Three years. He'd always thought he'd go back to school when it was over--finish his degree, get his life back together. But what kind of life can a man have when the only thing he sees when he closes his eyes is the puff of smoke as he shoots his own father, the surprised look in his dad's eyes as the bullet from the Colt tore through him. How can he go back to California and be normal when he wakes up screaming more nights than not, when he's alive in a world where Dean bled to death in his arms?

His existence narrows to the cab of dad's old Sierra, the next town, and the next job. He's too stubborn for suicide, too determined to make the Dark pay for the Winchester blood it's claimed. He's not careless when he hunts, but he's not afraid either. And he's tired. And Wyoming's the ass-end of nowhere. And his entire left side aches from being thrown into a damn tree.

It's been hours since he last saw another vehicle. The air is so clear that everything's sharper than it should be. There's a dreamlike quality to the night that threatens to lull him into a sense of unreality. The white of the snow on either side of the road reflects his head-lights back at him, a never-ending glare.

When the boy stumbles out of the tree-line just ahead of his high-beams, Sam's first thought is that he has to be a ghost--that no real kid could survive out here for even minutes, barefoot, dressed in nothing but a hospital gown.

You don't brake for ghosts on an icy road his rational brain is saying, sort of like a normal person thinks Don't swerve around squirrels, it's too dangerous and not worth it.

The boy turns towards the light, his eyes unfocused, dazed. He collapses in the middle of the lane, and Sam knows it's not a living person out there. And he's still swerving and pumping the brake. There's a limit to how fast a big pick-up can stop. The back-end sweeps around and goes off the road, but it doesn't hit anything, and it doesn't flip.

When the world stops spinning, the kid's still laying there, not replaying the scene, not getting up to eat Sam's eyes or something. The only motion to be seen is the drifting white plume of exhaust coming from the truck.

Sam grabs a silver knife, a shot-gun full of rock-salt and a blanket before stepping out into the frigid air.

The kid still isn't moving and Sam starts to run. The cold cuts through the light jacket he'd been wearing in the heated cab in two seconds. First-aid for hypothermia, shock, and frost-bite all cycle through his head. He crouches beside the small body, feeling for a pulse with one hand while he wraps the blanket around it with the other. The boy's heart-beat is faint beneath his fingers and he scoops the kid up in his arms; warm becomes the first order of business.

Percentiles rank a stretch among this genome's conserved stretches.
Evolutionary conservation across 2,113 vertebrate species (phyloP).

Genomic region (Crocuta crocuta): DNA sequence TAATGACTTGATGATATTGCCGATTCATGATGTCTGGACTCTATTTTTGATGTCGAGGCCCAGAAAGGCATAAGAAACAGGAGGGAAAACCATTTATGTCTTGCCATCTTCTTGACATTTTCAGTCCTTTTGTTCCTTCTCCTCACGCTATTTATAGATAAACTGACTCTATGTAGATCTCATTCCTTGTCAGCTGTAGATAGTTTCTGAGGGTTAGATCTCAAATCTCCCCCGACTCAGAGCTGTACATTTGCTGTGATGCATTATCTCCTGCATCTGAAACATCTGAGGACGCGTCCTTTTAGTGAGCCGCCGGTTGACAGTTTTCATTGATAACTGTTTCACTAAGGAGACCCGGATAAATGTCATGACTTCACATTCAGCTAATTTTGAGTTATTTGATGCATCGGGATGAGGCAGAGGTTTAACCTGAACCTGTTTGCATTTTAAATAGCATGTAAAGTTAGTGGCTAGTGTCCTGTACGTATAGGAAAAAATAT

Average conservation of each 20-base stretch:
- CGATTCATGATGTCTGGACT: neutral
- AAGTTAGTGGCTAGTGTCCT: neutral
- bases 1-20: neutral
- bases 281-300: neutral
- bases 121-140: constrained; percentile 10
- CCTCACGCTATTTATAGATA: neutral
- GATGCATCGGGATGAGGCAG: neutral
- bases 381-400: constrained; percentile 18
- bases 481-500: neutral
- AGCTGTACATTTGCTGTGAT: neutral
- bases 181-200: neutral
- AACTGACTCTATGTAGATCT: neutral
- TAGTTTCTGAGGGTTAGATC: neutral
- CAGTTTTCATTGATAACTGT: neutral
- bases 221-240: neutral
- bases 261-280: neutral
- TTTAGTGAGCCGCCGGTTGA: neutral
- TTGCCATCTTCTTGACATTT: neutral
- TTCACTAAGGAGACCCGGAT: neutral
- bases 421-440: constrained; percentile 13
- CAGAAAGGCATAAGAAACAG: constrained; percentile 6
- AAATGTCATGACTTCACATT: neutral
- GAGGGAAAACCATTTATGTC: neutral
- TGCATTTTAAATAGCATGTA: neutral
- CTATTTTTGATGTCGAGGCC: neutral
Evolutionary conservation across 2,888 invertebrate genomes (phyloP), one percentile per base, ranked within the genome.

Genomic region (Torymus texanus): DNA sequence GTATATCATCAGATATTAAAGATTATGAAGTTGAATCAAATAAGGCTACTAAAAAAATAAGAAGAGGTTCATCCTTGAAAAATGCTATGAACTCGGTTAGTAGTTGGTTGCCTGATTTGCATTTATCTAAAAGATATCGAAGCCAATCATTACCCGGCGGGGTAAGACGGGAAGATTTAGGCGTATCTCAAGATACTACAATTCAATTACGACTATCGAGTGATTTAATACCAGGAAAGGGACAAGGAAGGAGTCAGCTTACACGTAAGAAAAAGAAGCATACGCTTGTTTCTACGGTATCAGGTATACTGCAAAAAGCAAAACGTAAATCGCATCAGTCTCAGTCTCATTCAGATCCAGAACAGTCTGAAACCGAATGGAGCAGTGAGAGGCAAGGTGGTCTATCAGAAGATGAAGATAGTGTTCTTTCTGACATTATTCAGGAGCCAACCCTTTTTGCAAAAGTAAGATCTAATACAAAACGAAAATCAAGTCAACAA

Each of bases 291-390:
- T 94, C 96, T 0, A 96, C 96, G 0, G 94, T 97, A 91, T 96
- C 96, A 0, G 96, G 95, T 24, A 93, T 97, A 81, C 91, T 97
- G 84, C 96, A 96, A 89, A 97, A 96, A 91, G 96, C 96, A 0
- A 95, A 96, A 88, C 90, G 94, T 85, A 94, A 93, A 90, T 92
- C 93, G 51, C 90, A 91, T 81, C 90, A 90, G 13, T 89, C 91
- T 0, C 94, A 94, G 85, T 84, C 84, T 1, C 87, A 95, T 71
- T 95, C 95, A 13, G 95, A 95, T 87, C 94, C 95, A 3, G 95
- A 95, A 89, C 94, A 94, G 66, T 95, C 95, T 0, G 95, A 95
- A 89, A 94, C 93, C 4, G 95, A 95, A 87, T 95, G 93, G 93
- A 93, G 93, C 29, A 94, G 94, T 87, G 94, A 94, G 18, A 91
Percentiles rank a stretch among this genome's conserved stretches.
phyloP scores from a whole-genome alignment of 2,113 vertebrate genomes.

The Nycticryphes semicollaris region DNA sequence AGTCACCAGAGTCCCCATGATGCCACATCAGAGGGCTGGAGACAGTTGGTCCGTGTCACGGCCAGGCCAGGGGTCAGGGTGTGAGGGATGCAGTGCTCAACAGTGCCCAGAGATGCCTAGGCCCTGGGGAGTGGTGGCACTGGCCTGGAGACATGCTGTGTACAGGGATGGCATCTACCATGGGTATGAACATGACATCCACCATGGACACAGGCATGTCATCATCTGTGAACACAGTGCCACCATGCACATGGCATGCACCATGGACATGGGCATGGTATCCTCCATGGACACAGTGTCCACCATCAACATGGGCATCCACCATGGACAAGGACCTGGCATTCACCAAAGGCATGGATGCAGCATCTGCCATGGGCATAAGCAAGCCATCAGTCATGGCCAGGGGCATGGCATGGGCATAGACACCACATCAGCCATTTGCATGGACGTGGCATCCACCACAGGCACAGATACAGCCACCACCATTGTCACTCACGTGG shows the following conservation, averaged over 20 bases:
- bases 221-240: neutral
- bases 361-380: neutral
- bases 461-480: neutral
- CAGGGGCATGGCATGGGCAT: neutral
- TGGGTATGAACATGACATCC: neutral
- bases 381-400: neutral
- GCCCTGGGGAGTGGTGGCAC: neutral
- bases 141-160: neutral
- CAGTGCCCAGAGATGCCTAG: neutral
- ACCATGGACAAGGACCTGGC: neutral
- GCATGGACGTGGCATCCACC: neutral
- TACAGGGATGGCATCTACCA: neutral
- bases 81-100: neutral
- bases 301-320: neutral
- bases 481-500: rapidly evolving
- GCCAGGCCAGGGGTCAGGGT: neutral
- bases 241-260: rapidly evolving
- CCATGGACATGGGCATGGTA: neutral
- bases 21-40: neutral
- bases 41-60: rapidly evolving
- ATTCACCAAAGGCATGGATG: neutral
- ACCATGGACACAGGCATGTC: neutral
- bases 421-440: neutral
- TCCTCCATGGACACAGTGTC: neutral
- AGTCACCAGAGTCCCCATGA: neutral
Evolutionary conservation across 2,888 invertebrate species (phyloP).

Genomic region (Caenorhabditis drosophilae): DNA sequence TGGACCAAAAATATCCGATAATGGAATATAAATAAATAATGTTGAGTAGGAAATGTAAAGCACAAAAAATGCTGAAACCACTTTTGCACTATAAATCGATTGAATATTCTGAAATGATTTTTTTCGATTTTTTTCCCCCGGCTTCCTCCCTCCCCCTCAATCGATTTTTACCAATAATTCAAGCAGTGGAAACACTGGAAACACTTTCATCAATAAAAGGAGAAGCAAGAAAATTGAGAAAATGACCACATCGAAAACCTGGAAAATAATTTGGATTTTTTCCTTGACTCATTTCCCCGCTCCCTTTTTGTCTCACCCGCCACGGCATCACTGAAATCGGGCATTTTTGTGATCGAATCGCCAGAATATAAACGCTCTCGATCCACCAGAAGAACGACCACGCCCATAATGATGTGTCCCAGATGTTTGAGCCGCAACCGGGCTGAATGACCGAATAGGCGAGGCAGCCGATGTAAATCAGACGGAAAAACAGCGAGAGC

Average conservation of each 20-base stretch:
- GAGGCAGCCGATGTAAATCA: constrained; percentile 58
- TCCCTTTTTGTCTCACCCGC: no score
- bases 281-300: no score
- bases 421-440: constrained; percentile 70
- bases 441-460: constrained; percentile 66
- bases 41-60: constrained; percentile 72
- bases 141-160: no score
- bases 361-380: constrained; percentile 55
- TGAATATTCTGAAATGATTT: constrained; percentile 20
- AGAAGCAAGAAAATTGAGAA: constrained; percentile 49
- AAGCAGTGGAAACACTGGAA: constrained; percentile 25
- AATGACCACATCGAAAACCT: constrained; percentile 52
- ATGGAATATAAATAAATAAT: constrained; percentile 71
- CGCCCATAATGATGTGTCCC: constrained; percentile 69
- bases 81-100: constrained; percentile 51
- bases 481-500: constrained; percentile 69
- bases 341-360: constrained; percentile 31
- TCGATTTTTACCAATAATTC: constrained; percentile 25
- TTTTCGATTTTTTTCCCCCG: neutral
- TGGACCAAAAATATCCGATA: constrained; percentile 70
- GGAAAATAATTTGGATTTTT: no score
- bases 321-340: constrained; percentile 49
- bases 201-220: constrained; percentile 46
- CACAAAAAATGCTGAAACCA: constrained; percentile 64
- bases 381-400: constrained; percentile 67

Back in the truck, Sam cranks the heat up as high as it goes and strips the kid out of his snow-damp gown. From behind the seat he gets one of his own clean t-shirts and wrestles unresisting arms into it.

Skin so white it was almost blue begins to flush a healthy rosy color by the time Sam's checking fingers and toes for the probability of falling off. He's surprised that none of them are stiff and black. All in all, the kid looks pretty healthy. He's scratched all to hell and his feet are torn up like he'd been running for days. He looks to have been well-cared for before this, though, if Sam's any judge.

Mystery boy is fit, fed and muscular for his age. Sam turns the small hand palm-up and has a flash of nostalgia at the calluses. Junior's in training for something, growing up strong and tough. The scale of the exercise is a little off though, even by Winchester standards. Sam chafes some warmth into the small fingers and looks around at the icy stillness. A sense of wrongness is growing in him, getting stronger as minutes pass and nobody comes out to make sure the little guy is alright.

Then he glances down and sees the tattoo. The side of his face twitches at how wrong it is for there to be a freakin' bar-code on a child's neck. The warning in his head escalates to a code-red. People don't bar-code their well-loved children, no matter how fucked up that love is expressed. People bar-code things, possessions they don't want to lose track of. The boy's been running, most likely from whoever marked him like a piece of merchandise, and really, that's enough for Sam.

He uses the winch on the front of the truck to pull it out of the ditch and then concentrates on getting the hell out of Wyoming.

A dozen miles of snow and trees roll by and then Sam feels the kid's gaze on him. He glances from the road and into the hazel-brown eyes, then back again.